Decided: January 17, 1995.
ROBERT G. PERCY, APPELLANT,
STATE OF NEW JERSEY, DEPARTMENT OF CORRECTIONS, RESPONDENTS.
On appeal from the Department of Corrections.
Before Judges King, Muir, Jr. and Eichen.
The opinion of the court was delivered by KING, P.J.A.D.
This pro se prisoner's appeal challenges the decision of the Department of Corrections (DOC) which refused to cooperate with his effort to artificially inseminate his wife. Appellant asserts a constitutional right to the procreation procedure despite his prisoner status. We disagree and affirm DOC's policy.
Appellant is age 45. He was sentenced for homicide in 1985 to a life term with a thirty-year term of parole ineligibility. The prison records show that his mandatory minimum sentence of thirty years expires on November 23, 2014, allowing for county jail time credits pretrial. Appellant claims that he will be eligible for parole in 2011, apparently relying on his anticipated commutation time and other institutional credits.
Appellant was married in 1986 while incarcerated in State Prison. His wife is age 36 and works as a bookkeeper in West Long Branch. She earns about $30,000 a year and has U.S. Healthcare medical benefits. The couple has one legal child, a daughter, now about age 15. Appellant's wife is self-supporting. She and the child receive no public assistance.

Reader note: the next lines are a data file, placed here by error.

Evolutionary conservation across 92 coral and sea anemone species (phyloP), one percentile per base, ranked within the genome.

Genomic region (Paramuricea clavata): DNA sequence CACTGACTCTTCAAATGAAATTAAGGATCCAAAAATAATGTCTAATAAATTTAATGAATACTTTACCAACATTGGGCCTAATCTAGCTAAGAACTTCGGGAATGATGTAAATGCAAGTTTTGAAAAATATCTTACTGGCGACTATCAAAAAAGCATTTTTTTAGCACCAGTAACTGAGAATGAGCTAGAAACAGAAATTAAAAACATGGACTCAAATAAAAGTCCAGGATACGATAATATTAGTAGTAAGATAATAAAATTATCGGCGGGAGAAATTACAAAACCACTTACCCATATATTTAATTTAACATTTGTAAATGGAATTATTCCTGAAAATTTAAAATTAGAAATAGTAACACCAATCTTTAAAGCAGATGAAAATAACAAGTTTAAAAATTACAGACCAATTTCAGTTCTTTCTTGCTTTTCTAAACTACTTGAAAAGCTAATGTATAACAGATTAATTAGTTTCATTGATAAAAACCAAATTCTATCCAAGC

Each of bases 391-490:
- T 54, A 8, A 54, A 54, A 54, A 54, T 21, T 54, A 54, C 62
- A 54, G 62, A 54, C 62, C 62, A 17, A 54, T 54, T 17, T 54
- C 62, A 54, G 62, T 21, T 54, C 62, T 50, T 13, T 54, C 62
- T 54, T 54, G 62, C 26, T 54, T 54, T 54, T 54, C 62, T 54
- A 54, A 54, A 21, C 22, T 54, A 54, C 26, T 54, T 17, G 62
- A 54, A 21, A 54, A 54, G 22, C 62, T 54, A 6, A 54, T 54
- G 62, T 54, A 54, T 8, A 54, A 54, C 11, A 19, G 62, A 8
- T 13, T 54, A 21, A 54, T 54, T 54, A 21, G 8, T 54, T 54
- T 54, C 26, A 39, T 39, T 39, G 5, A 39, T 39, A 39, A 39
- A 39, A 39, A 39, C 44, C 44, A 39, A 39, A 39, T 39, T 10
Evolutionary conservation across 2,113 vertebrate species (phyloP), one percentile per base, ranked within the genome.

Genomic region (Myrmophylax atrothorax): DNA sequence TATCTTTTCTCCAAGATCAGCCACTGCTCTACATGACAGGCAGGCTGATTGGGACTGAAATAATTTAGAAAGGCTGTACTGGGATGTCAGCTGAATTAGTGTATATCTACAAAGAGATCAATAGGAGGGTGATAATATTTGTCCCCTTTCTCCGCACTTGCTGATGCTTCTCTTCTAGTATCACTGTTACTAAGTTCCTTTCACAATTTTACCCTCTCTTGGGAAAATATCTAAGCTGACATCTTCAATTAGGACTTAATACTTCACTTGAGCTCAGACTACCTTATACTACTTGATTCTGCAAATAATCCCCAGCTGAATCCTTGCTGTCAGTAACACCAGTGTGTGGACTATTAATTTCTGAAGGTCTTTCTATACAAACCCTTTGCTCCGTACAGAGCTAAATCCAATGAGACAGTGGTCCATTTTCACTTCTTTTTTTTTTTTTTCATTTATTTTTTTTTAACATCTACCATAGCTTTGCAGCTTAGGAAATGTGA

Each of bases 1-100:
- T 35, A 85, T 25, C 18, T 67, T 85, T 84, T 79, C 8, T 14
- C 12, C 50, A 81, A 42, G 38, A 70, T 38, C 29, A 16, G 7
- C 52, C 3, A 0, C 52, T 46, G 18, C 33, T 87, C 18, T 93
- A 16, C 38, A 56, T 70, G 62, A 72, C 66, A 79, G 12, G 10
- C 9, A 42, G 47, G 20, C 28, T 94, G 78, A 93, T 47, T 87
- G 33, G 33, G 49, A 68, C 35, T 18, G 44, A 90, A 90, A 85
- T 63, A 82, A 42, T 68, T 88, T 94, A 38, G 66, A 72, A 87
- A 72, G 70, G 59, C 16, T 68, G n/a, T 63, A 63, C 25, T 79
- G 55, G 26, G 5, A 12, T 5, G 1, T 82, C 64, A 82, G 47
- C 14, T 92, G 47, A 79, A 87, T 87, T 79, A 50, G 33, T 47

Appellant's wife has secured the assistance of a physician near her home for medical help with the artificial insemination procedure. Appellant's first request to artificially inseminate his wife was refused in 1988. He was turned down again by DOC in 1990. No appeal was taken from these denials.
On July 7, 1993 appellant applied once more to William H. Fauver, Commissioner of DOC, for approval and assistance in artificially inseminating his wife. Appellant requested DOC to "transport him to a nearby medical facility so that he could artificially inseminate his wife or provide him with a sterile plastic container in which to deposit his ejaculate so that his wife could swiftly transport the ejaculate outside the prison to a medical facility." He said that he and his wife would bear all cost for the procedure. He describes the proposed procedure in his brief:
The procedure, as far as Mr. Percy is concerned, is even more simple. A fresh semen specimen should be collected and tested at the Robert Wood Johnson Medical School, University Center for Reproductive Endocrinology and Fertility, 303 George Street, Suite 250, New Brunswick, New Jersey 08901. It could be delivered there at any time of the day. If it is collected by Mrs. Percy and transported to the center, it must be there within one hour, no more than two hours. Upon completion of this procedure, Mr. Percy will be returned to the Trenton State Prison (Vroom Readjustment Unit), in Trenton, New Jersey 08628.